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Making the connection is the difficult part—a long, vertical line of smoke and then twisting off into a new direction and across the atmosphere.

That’s how you draw letters in the sky with an airplane, and there are only five people on the planet skilled enough to make it their full-time job.

Greg Stinis learned how to pilot one of those planes before he learned how to drive a car. Not surprising for the son of a man who invented a new way to write sentences in the sky, whose plane hangs in a national museum.

“My dad would take my mom when she was pregnant with me, and that’s how it started,” he said. “I’ve always been in the air.”

Today, the 75-year-old still makes his living flying those curves and angles, leaving billowy white smoke trails that spell messages to people far below. Each letter is an optical illusion obstacle course. An ‘S’ looks like a straight line from the cockpit of his plane, and if the letters aren’t drawn at different altitudes—like on a staircase—his wingtips risk brushing against freshly placed smoke.

“I’ve been doing it for years and years and years, and still there’s a learning curve,” Stinis said. “You can’t see what you’re writing in the sky, everything is upside down and backwards.”

It’s his craft—a calling and his birthright. He was taught by his father, Andy. In turn, Greg is passing the skill down to his own son, Stephen.

Andy fundamentally changed the business in 1964, when he patented a new form of skywriting that allowed the family business to grow exponentially. It takes more than two minutes and a great deal of skill to draw a single letter with a single aircraft, so Andy invented skytyping, which involves five planes flying in steady formation, and a computer system programmed to belch smoke puffs, to create letters in under four seconds.

Here’s an animation of his patent drawing showing how the process works:

Each letter stands as tall as the Empire State Building and each message stretches five miles across. In 1979, the family started Skytypers Inc. Today, Greg and Stephen, 41, own and run the business.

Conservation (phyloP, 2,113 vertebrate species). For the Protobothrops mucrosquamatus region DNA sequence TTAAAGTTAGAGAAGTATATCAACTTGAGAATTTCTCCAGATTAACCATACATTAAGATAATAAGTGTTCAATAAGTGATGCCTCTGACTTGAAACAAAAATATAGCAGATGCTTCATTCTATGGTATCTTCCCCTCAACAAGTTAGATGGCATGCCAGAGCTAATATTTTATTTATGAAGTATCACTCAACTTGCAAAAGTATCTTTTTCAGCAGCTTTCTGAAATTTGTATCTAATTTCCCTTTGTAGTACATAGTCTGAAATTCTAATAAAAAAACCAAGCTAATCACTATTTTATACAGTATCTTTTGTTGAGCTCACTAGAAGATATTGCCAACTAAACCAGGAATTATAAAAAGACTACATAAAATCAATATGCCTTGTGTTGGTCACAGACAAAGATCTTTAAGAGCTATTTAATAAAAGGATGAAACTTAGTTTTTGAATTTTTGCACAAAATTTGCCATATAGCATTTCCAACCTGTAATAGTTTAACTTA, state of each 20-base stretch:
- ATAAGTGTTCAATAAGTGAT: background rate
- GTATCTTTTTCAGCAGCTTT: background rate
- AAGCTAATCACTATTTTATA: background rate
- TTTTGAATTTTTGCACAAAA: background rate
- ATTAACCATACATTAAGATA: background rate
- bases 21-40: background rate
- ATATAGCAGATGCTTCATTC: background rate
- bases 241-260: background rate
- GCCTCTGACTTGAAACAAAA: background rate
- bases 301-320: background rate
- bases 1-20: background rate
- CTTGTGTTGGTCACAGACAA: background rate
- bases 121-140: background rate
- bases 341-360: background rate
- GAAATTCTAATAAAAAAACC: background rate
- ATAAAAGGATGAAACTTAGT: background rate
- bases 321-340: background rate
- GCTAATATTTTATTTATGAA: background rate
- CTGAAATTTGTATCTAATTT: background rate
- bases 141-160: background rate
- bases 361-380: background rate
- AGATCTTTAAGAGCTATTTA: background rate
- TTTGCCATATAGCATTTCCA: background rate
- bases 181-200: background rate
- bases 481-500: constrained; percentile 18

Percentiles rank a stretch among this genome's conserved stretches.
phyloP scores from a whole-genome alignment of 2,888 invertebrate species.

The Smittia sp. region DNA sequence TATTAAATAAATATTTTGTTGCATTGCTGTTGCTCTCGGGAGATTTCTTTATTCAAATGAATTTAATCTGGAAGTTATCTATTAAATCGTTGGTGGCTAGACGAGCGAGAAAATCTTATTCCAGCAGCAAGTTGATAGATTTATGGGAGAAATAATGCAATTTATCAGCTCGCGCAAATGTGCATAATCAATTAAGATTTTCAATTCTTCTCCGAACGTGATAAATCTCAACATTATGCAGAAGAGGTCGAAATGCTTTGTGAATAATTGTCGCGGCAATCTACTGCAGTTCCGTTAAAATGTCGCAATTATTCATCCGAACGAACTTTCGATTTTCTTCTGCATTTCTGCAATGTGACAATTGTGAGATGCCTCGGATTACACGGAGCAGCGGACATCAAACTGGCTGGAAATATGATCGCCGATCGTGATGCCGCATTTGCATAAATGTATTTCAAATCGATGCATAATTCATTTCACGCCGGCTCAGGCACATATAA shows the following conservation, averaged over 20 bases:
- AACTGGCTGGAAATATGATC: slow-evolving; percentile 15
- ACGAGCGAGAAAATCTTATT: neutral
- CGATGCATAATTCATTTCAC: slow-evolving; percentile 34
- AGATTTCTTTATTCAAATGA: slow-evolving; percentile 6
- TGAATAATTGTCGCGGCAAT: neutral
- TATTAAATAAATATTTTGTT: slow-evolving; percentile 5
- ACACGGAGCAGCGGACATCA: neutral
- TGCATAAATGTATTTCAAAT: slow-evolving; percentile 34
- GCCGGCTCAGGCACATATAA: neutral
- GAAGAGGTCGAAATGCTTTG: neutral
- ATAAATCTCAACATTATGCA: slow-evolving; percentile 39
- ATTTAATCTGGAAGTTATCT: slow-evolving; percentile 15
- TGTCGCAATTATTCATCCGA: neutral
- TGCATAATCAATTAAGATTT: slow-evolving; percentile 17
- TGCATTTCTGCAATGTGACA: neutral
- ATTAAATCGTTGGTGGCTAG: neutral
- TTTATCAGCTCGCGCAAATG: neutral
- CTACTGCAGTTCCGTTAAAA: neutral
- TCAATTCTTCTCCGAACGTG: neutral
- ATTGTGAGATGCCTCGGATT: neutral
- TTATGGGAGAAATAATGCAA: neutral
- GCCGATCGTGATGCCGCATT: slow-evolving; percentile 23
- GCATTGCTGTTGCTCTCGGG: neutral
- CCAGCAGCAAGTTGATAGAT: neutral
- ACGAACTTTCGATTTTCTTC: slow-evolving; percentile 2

The family now finds itself staring down another moment of change, this one ushered by new technologies that promise to reshape the next generation of skytyping—potentially at the cost of the art of single-plane skywriting. That will be a weighty decision for the youngest Stinis.

Most of the jobs they do are with the skytyping method, and most of those are commissioned by businesses looking for ostentatious advertising high above World Series baseball games, sprawling music festivals and NASCAR races.

Occasionally, someone will request single-plane skywriting. That’s Greg’s specialty, the craft in its truest form. He always starts by pulling out a little notecard and sketching the message, annotating his arches, his twists and the exact number of seconds he’ll need to release smoke to draw each line of each letter.

“I like the challenge of what I do and the fact that it is something that’s an art piece,” he said. “It’s like playing the piano, once you learn a certain tune a certain way.”

But if the sky is his palette, the wind is a devilish foil. Skywriting can be a fickle art. There are no do-overs, no erasing or re-drawing—only a race against time.

Sometimes he starts traffic jams. People will stop their cars to stare into the sky, pointing their fingers as his airplane tumbles around and around. Great puffs of white smoke emerge, sit for a moment, then begin a lazy float across the atmosphere.

“They can relate that there’s a real live person up there, doing artwork in the sky,” he said. “The only bad part is that I can’t take my canvas of art away with me. Eventually it fades away. It goes with the breeze.”

He never sees his finished work as it’s intended for people on the ground. It’s not until he lands his plane and scours social media for photos that he truly has a sense of his smoke, or validation.

Stinis wants to take sky messages to the next level, further distinguishing the medium by adding vivid colors to the smoke. That’s easier said than done. His company has been trying to make reliable colored smoke for more than 40 years, but the dyes have never cooperated with propeller planes. The chemicals would leave multi-colored streaks down the sides of the aircrafts, and cleaning them cost too much to justify keeping the service. Greg said he’s working with a firm in Europe that is very close to creating a dye that will work.

Take a 360° ride with the skytypers. (Best if experienced on mobile).

The first time anyone saw sky writing was in 1910, when British Royal Air Force Major John Savage developed it as an alternative means of communication. Another officer later capitalized on sky writing by spelling out the name “DAILY MAIL,” above Epsom Downs racetrack in England. It arrived in the US in 1922, when captain Allen Cameron flew above New York City, spelling out “HELLO USA.”